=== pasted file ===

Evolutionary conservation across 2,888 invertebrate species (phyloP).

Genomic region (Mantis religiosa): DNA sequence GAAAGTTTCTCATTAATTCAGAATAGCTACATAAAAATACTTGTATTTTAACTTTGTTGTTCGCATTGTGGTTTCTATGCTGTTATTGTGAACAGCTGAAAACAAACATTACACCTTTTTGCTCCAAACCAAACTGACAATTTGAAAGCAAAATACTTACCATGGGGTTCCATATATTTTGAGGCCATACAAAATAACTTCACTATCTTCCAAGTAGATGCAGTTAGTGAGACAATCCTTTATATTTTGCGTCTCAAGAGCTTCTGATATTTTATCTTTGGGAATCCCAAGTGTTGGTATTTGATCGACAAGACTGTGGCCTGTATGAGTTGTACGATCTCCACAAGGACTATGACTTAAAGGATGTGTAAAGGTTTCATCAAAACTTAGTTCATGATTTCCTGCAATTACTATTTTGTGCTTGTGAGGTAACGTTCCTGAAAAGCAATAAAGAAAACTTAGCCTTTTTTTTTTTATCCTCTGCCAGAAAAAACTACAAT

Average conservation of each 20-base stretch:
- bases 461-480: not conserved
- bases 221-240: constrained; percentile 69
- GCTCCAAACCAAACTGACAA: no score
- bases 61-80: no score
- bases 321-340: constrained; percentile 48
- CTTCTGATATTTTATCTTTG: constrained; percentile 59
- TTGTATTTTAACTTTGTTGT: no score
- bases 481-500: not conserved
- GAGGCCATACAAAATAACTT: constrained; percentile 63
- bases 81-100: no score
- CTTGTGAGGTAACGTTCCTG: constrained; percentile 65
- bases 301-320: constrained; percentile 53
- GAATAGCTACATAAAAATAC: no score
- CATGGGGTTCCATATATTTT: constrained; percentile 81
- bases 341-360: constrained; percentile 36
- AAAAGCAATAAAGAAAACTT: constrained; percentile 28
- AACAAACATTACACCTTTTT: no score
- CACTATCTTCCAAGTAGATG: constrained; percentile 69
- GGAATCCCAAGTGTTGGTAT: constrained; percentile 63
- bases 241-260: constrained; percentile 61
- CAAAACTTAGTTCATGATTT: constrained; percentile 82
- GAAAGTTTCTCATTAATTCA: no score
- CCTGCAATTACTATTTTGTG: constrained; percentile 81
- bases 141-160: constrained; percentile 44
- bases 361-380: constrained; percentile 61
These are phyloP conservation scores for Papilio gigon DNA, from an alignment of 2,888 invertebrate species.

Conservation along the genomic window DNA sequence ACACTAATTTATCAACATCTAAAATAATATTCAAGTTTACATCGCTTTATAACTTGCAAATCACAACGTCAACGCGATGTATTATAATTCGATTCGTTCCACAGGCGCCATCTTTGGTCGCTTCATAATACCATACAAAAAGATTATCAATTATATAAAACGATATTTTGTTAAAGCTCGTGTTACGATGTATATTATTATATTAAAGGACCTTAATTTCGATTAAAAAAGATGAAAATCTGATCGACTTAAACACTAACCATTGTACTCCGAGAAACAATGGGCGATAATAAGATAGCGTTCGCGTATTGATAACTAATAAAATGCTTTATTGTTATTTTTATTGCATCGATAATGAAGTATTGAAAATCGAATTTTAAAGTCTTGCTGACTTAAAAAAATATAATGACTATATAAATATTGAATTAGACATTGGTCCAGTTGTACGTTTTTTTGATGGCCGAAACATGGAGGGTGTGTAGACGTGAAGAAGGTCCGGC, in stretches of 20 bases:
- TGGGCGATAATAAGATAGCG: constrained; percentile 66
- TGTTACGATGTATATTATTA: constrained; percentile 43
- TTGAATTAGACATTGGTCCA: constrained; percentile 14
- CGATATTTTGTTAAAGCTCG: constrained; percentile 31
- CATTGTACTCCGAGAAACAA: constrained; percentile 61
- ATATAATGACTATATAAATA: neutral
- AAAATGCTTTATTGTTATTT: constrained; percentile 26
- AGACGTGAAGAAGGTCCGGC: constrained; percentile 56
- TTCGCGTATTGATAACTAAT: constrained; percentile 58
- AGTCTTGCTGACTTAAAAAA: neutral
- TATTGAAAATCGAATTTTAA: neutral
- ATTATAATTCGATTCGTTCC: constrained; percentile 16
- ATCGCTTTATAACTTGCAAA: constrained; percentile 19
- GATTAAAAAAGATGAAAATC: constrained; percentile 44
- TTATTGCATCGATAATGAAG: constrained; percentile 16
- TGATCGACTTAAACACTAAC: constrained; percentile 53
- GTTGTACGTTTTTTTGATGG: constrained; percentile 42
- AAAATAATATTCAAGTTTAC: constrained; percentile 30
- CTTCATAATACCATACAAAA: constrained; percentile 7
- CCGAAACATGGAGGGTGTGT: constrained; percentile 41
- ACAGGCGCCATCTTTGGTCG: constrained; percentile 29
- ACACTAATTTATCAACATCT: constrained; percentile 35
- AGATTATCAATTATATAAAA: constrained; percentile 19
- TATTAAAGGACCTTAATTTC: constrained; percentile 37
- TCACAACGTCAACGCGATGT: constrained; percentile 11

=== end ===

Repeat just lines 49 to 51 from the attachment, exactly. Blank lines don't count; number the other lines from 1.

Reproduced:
- CTTCATAATACCATACAAAA: constrained; percentile 7
- CCGAAACATGGAGGGTGTGT: constrained; percentile 41
- ACAGGCGCCATCTTTGGTCG: constrained; percentile 29